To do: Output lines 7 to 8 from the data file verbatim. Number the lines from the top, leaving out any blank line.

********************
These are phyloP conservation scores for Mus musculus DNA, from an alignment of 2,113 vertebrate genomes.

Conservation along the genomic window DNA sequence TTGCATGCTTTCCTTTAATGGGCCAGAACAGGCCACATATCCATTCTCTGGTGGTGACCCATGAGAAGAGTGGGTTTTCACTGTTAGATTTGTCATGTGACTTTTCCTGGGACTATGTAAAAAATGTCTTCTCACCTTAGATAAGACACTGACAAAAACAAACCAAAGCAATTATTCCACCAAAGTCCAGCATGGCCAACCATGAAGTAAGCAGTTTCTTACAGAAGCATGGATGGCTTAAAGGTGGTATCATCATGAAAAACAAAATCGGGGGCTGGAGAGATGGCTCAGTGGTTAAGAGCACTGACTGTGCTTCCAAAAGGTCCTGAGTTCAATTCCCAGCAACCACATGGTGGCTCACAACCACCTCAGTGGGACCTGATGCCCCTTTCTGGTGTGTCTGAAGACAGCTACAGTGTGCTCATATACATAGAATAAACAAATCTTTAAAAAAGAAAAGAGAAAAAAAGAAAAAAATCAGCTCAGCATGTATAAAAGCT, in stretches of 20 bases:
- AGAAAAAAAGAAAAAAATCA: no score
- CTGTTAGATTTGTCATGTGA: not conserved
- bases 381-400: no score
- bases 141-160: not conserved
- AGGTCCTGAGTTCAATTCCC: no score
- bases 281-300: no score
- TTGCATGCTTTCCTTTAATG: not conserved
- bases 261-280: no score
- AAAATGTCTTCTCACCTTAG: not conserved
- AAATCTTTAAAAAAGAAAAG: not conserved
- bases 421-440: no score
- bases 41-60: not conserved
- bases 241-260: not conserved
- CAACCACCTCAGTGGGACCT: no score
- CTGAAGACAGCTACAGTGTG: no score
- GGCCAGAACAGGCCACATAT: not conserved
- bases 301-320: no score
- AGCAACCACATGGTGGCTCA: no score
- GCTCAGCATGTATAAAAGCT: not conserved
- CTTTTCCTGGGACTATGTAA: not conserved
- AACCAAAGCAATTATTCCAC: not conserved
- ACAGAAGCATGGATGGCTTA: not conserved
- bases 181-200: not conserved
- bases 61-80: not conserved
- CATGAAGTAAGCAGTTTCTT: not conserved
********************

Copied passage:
- AGGTCCTGAGTTCAATTCCC: no score
- bases 281-300: no score